Ambassador Taylor's Situation Report on the Republic of Vietnam, 10 August 1964

Source: The Pentagon Papers, Gravel Edition, Volume 3, pp. 530-33

SACSA-M 400-64
14 August 1964


Subject: Ambassador Taylor's Initial Report from South Vietnam

1. Attached to this memorandum for Mr. McNamara's information is a brief of Ambassador Taylor's initial report from South Vietnam.

2. This brief was furnished to the Chairman, Joint Chiefs of Staff, and Secretary Vance as background material for their appearance before the Vinson Committee on Tuesday, 18 August 1964.

A. R. Brownfield
Colonel, USA
Acting Special Assistant



10 Aug 1964

1. On 10 July 1964 the President requested Ambassador Taylor (Deptel 108) to furnish him a coordinated country team report at the end of the month.

2. On 10 August 1964 Ambassador Taylor complied with the President's request. A breakout of Ambassador Taylor's report follows:


The report is not intended as a comparison, since the turmoil following the two coups and the invalidation of the earlier data base (Strategic Hamlet Program) provide no meaningful base on which a comparison could be made. However, this report is intended to establish a baseline from which future progress may be measured.

The basis of this report and monthly reports hereafter are the results of a country-wide canvass of responsible US advisors and observers. The canvass dealt with: Army and public morale, combat effectiveness of military units, US/GVN counterpart relationships, and effectiveness of GVN officials.

In broad terms, the canvass results are surprisingly optimistic at the operational levels of both the civil and military organizations. This feeling of optimism exceeds that of most senior US officials in Saigon. Future reports should determine who is right.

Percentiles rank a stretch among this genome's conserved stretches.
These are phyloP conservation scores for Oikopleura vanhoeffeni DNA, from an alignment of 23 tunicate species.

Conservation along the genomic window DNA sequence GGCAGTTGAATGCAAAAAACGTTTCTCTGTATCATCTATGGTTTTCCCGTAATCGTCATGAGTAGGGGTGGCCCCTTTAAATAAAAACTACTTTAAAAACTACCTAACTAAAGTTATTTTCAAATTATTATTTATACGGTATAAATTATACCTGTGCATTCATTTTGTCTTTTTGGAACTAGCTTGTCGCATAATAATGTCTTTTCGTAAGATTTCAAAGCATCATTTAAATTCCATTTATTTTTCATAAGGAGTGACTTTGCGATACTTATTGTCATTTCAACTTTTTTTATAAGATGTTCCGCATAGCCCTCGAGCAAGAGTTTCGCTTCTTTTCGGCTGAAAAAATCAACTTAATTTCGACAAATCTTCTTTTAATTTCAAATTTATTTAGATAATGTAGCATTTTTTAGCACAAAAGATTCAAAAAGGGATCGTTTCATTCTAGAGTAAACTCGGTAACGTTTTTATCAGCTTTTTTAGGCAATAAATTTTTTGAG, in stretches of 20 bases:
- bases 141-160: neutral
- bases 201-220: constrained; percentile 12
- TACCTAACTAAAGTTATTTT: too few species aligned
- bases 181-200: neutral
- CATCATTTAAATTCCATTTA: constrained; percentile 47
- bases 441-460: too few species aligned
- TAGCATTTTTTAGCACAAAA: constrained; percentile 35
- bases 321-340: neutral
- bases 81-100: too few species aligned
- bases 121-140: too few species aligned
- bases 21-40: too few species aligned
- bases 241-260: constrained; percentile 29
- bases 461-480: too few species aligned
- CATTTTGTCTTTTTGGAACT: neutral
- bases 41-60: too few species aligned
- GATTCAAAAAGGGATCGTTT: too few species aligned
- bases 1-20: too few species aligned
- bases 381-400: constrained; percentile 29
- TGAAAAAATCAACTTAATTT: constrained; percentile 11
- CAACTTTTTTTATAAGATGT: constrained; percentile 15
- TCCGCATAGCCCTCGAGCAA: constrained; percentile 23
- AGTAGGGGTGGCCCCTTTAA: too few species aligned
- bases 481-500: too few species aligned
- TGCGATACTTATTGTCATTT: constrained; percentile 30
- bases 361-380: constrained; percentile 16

Viet Cong Situation:


The communist strategy as defined by North Vietnam and the puppet National Liberation Front is to seek a political settlement favorable to the communists. This political objective to be achieved by stages, passing first through "neutralism," using the National Liberation Front machinery, and then the technique of a coalition government.


The VC tactics are to harass, erode and terrorize the VN population and its leadership into a state of demoralization without an attempt to defeat the RVNAF or seize and conquer terrain by military means. US/GVN progress should be measured against this strategy and these tactics.


In terms of equipment and training, the VC are better armed and led today than ever in the past.

VC infiltration continues from Laos and Cambodia.

No indication that the VC are experiencing any difficulty in replacing their losses in men and equipment.

No reason to believe the VC will risk their gains in an overt military confrontation with GVN forces, although they have a sizeable force with considerable offensive capability in the central highlands.

GVN Situation:


The slow pace of the CI campaign and the weakness of his government has caused Khanh to use the March North theme to rally the homefront, and offset the war weariness.

US observers feel the symptoms of defeatism are more in the minds of the inexperienced and untried leadership in Saigon than in the people and the Army.

We may face mounting pressure from the GVN to win the war by direct attack on Hanoi which if resisted will cause local politicians to seriously consider negotiation or local soldiers to consider a military adventure without US consent.

For the present, the Khanh government has the necessary military support to stay in power.

It is estimated that Khanh has a 50/50 chance of lasting out the year.

The government is ineffective, beset by inexperienced ministers who are jealous and suspicious of each other.

Khanh does not have confidence or trust in most of his ministers and is not able to form them into a group with a common loyalty and purpose.

There is no one in sight to replace Khanh.

Khanh has, for the moment, allayed the friction between the Buddhists and Catholics.

Khanh has won the cooperation of the Hoa Hao and Cao Dai.

Khanh has responded to our suggestions for improved relations between GVN and US Mission.

The population is confused and apathetic.

Khanh has not succeeded in building active popular support in Saigon.